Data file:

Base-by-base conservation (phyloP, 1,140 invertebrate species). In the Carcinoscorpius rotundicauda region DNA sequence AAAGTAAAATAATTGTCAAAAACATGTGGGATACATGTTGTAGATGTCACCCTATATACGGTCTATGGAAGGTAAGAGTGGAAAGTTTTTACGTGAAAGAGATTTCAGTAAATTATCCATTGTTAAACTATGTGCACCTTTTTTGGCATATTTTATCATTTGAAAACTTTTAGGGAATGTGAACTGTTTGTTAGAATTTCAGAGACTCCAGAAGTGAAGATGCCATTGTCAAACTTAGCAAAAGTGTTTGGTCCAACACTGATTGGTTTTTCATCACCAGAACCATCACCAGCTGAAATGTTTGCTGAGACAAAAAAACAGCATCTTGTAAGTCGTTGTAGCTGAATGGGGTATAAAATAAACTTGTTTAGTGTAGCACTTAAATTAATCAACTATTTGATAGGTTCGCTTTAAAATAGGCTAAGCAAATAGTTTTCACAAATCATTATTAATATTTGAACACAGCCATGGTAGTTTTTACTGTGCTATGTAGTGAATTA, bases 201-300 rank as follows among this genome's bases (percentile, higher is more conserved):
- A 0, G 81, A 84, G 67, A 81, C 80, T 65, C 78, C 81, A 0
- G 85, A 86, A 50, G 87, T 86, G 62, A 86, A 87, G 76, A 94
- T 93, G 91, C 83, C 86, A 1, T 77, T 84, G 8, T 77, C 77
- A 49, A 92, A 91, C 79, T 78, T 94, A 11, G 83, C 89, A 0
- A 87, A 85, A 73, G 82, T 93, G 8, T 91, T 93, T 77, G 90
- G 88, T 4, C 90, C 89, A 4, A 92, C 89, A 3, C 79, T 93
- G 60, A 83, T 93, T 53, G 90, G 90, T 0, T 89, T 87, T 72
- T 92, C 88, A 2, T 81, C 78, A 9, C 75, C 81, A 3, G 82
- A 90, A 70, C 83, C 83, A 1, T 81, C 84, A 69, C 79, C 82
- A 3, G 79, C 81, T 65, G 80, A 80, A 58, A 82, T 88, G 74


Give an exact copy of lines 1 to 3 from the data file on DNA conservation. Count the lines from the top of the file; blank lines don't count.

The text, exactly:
Base-by-base conservation (phyloP, 1,140 invertebrate species). In the Carcinoscorpius rotundicauda region DNA sequence AAAGTAAAATAATTGTCAAAAACATGTGGGATACATGTTGTAGATGTCACCCTATATACGGTCTATGGAAGGTAAGAGTGGAAAGTTTTTACGTGAAAGAGATTTCAGTAAATTATCCATTGTTAAACTATGTGCACCTTTTTTGGCATATTTTATCATTTGAAAACTTTTAGGGAATGTGAACTGTTTGTTAGAATTTCAGAGACTCCAGAAGTGAAGATGCCATTGTCAAACTTAGCAAAAGTGTTTGGTCCAACACTGATTGGTTTTTCATCACCAGAACCATCACCAGCTGAAATGTTTGCTGAGACAAAAAAACAGCATCTTGTAAGTCGTTGTAGCTGAATGGGGTATAAAATAAACTTGTTTAGTGTAGCACTTAAATTAATCAACTATTTGATAGGTTCGCTTTAAAATAGGCTAAGCAAATAGTTTTCACAAATCATTATTAATATTTGAACACAGCCATGGTAGTTTTTACTGTGCTATGTAGTGAATTA, bases 201-300 rank as follows among this genome's bases (percentile, higher is more conserved):
- A 0, G 81, A 84, G 67, A 81, C 80, T 65, C 78, C 81, A 0
- G 85, A 86, A 50, G 87, T 86, G 62, A 86, A 87, G 76, A 94